Living with Tinnitus: Building a toolkit

Posted on: Friday, January 30, 2015 by Alan Jones

Bev Frowen56-year-old Bev Frowen from Rhondda CynonTaf near Cardiff developed tinnitus in 2011. A mother of three grown up children with a demanding career, the experience made Bev take stock of her life. She now copes with her tinnitus and wants others to find a “toolkit” that can work for them, avoiding the negativity that often surrounds the condition.

Running North

Posted on: Tuesday, January 20, 2015 by Alan Jones

Amy HandleyAmy Handley discovered just before Christmas that she had hearing loss in both ears and tinnitus. Amy wanted to explain how she felt before she found out about her hearing loss and how she feels now.

Since the diagnosis Amy has also decided to run the Great North Run in order to raise money for Action on Hearing Loss.

Vagus nerve stimulation - a new treatment for tinnitus?

Posted on: Tuesday, November 18, 2014 by Sarah Wenban

Nicola Robas imageResearchers at four centres across America are about to start a clinical trial to test a new technology which uses nerve stimulation and audio tone therapy to “rewire” specific parts of the brain to treat tinnitus.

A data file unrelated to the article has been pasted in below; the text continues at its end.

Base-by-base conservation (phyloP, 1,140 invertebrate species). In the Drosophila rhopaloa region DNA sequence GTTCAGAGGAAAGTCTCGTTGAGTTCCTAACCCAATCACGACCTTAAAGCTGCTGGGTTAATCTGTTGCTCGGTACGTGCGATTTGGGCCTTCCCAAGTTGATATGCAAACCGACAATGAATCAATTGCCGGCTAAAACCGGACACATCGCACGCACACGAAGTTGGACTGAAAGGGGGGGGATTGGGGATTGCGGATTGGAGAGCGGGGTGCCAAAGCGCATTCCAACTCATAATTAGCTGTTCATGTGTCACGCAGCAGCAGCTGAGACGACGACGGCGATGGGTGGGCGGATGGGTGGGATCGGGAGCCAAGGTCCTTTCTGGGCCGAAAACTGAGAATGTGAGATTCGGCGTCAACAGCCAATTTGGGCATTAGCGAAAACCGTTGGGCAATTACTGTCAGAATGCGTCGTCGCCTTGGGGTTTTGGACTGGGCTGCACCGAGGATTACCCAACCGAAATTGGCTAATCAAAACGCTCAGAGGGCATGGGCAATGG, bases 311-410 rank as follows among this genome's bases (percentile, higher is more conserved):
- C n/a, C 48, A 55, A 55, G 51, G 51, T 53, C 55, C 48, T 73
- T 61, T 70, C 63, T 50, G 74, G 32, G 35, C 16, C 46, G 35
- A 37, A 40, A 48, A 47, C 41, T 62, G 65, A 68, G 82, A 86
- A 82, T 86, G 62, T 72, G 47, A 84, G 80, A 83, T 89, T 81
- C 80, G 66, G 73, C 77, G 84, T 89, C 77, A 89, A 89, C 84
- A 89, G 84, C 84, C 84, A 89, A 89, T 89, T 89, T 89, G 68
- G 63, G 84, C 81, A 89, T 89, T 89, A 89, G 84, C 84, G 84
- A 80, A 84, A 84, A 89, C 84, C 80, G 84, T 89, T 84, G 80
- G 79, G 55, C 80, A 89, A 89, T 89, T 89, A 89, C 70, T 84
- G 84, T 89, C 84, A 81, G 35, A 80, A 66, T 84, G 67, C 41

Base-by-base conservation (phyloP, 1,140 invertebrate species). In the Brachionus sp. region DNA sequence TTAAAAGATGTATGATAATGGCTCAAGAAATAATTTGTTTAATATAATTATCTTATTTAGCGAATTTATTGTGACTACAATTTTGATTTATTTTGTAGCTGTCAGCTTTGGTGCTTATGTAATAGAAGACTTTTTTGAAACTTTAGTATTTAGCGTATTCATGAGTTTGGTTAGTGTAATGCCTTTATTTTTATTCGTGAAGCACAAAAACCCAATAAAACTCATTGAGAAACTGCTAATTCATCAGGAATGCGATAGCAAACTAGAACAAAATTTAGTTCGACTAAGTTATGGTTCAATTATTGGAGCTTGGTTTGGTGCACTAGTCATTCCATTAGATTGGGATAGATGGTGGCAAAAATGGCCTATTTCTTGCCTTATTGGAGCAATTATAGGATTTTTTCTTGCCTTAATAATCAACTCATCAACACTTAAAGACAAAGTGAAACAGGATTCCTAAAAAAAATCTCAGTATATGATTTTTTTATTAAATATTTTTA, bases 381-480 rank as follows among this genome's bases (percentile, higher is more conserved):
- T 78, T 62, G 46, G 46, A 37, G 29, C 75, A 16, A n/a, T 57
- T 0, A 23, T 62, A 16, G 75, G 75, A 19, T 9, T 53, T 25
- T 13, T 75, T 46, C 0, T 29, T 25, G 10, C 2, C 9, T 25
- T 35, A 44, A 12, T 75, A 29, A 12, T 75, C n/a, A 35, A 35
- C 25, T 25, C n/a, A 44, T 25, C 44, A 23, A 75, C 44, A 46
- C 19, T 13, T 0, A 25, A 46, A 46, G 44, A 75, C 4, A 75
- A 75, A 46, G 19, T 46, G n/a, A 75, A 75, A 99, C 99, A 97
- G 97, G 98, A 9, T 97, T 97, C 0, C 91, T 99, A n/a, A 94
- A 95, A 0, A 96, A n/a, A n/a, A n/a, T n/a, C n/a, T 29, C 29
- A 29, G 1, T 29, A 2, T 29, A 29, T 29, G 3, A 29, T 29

Nicola Robas, from our Biomedical Research team, tells us more about what vagus nerve stimulation (VNS) is and how it might be able to help people with tinnitus.

Successful partnerships bring a boost to UK hearing research

Posted on: Tuesday, November 18, 2014 by Sarah Wenban

Photo of Deb HallProfessor Deborah Hall is the Director of the Nottingham Hearing Biomedical Research Unit, a unit dedicated to clinical research into hearing loss and tinnitus. 

She tells us about how our funding has boosted the work that they do, and about a new clinical trial based at the Unit, testing a potential treatment for tinnitus.

My 48 hour sponsored silence to take on tinnitus

Posted on: Friday, October 24, 2014 by james robins

Portrait photo of Eddie Leader.Loud music can permanently damage your hearing and cause tinnitus, but many clubbers and gig-goers continue to take risks by going to live events without wearing earplugs.